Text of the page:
Last night I dreamed I was in my cousin’s childhood home in Avon Lake. In the dream, I went into the bathroom and closed both of the doors for privacy. While looking at my face in the mirror, I took a cotton ball and wiped my left cheek with cleanser. When I took the cotton away, there was no longer skin but a small circle of solid silver. In shock, I started to wipe my entire face to see what would happen. My face started to disappear and the silver set–hard and solid–over my face like a statuette. Barely able to move my lips, I called out for my Aunt Kathy to call an ambulance. When I was no longer able to speak, I woke myself up.
At first, the dream seemed to be a nightmare. But the more I thought about it, I realized it symbolized how I am changing by turning into a prize–a trophy–for myself. I place a lot of value on the people in my life and the things I own, but it’s taken me awhile to place a greater value on myself. Because let’s face it, I can be a pain in the ass. My list of flaws is long and my internal chatter likes to remind me on a regular basis. But my value to myself? That’s been a constant negotiation based on a complicated equation of achievements divided by perceived perfection multiplied by the amount of love I’ve given and received over the amount of money earned squared by a factor of intuition. And, while this little bit of psychological math might sound exhausting, I’m guessing it’s more common than most of us would like to admit.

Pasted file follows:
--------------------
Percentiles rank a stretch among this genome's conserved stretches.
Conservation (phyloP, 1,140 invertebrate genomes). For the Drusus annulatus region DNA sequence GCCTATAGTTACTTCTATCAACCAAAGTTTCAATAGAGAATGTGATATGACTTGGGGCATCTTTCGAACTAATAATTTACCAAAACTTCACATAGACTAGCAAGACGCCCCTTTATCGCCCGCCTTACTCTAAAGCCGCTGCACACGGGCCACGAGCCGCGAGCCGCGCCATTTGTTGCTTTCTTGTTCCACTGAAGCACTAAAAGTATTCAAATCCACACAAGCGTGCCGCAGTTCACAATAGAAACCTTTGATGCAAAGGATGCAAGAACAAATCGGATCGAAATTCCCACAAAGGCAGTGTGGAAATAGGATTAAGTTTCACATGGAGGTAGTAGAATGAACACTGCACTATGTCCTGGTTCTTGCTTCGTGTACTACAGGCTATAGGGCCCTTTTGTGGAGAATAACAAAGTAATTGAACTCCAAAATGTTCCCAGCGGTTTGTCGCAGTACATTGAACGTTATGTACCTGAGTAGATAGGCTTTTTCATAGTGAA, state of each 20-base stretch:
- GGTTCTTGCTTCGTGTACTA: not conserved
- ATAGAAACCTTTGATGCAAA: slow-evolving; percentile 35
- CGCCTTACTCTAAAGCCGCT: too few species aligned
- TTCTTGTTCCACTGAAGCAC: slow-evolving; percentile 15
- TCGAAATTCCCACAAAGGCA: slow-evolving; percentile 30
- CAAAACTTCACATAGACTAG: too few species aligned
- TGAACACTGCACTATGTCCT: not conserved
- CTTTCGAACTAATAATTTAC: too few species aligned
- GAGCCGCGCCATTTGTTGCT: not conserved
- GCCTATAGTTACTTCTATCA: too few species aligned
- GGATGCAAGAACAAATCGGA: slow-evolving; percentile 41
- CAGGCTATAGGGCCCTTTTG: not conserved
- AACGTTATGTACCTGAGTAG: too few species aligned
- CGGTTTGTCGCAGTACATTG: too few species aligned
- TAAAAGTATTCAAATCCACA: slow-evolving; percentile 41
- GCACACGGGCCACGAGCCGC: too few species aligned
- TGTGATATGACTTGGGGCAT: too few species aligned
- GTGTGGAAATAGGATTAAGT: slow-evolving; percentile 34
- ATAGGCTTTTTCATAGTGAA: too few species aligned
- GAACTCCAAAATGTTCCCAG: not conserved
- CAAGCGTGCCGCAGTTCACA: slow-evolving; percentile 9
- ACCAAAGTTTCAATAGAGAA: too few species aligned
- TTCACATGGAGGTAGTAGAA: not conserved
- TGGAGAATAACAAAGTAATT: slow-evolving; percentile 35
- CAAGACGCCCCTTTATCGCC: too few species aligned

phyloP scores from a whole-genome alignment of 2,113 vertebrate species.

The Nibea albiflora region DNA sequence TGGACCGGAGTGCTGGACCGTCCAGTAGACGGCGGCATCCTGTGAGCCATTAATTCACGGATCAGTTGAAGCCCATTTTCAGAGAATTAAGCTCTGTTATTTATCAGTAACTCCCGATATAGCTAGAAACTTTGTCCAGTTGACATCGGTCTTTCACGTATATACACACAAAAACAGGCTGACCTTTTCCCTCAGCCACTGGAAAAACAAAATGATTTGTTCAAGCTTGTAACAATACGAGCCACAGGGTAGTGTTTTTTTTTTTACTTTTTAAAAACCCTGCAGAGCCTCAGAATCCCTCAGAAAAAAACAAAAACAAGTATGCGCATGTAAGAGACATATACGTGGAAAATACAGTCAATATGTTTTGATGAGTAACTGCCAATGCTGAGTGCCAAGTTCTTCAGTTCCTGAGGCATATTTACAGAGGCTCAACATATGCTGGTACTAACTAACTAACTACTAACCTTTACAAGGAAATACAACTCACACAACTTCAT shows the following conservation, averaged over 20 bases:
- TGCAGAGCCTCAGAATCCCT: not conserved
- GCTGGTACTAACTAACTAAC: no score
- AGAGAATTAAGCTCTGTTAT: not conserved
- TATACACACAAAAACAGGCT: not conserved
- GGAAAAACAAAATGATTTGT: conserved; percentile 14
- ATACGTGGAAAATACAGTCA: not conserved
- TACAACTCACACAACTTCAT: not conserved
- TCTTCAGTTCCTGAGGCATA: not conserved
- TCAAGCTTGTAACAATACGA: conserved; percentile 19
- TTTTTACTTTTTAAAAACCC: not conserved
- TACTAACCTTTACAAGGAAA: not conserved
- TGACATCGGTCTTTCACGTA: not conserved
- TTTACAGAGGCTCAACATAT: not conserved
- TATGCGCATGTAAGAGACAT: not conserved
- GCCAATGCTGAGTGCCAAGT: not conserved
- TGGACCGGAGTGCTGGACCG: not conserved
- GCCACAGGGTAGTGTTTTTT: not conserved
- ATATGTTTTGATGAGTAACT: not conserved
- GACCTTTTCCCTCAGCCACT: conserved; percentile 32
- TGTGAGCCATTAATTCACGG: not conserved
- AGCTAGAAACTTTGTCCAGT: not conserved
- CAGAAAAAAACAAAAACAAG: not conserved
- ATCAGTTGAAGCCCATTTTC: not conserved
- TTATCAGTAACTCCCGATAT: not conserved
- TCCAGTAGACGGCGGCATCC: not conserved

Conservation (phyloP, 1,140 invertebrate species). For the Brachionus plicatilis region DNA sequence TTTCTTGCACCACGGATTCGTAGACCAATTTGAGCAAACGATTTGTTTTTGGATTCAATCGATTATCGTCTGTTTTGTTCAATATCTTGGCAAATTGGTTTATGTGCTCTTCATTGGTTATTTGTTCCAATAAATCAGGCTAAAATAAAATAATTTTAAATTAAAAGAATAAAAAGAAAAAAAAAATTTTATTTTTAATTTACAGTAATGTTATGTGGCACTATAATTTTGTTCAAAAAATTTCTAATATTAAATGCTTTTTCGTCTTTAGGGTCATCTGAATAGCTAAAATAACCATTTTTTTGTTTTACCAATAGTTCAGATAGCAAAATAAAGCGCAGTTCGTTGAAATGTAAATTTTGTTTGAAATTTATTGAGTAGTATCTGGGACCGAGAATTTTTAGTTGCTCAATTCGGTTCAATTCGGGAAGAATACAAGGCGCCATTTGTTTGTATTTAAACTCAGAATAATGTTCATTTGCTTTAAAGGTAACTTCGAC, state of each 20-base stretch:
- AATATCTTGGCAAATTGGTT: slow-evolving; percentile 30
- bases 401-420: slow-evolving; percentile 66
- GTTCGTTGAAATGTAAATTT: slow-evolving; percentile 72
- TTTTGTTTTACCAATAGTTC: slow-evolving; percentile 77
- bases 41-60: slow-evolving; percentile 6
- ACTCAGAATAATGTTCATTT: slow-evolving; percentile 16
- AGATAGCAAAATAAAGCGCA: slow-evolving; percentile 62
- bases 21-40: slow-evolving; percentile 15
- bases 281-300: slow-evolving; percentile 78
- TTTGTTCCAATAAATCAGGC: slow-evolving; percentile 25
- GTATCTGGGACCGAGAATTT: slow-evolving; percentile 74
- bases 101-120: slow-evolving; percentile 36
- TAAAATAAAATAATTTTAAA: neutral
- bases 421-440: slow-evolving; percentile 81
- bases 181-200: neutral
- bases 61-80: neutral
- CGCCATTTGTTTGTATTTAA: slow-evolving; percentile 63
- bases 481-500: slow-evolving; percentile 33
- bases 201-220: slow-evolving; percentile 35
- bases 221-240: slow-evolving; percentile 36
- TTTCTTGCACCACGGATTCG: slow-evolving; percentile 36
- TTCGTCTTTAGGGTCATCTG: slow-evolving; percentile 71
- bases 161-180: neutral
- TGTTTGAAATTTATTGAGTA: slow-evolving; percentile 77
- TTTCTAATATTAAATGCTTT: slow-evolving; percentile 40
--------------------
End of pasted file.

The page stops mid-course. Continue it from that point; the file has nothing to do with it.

I remember when I got my very first trophy. Our softball team came in first place. I was really proud of it, so I started a collection. I won trophies for softball, bowling, and cheerleading. I even won a best historical speech trophy for Susan B. Anthony’s address on why women should be given the right to vote. I could really drive that one home in the seventh grade. As a child, I was convinced I was collecting treasures I would pass down through the generations. But when I hit my teens, I decided they were worthless and I got rid of them.
I think I got rid of myself for a while, too. But I’m changing. The more I center myself, the more clearly I can hear my heart. I’m the big prize. I don’t need to look for it to be given to me because someone else recognized me for something I can do. It’s about who I can be. Who I already am and have always been and will continue to be whether or not I exist in this body named Marlene.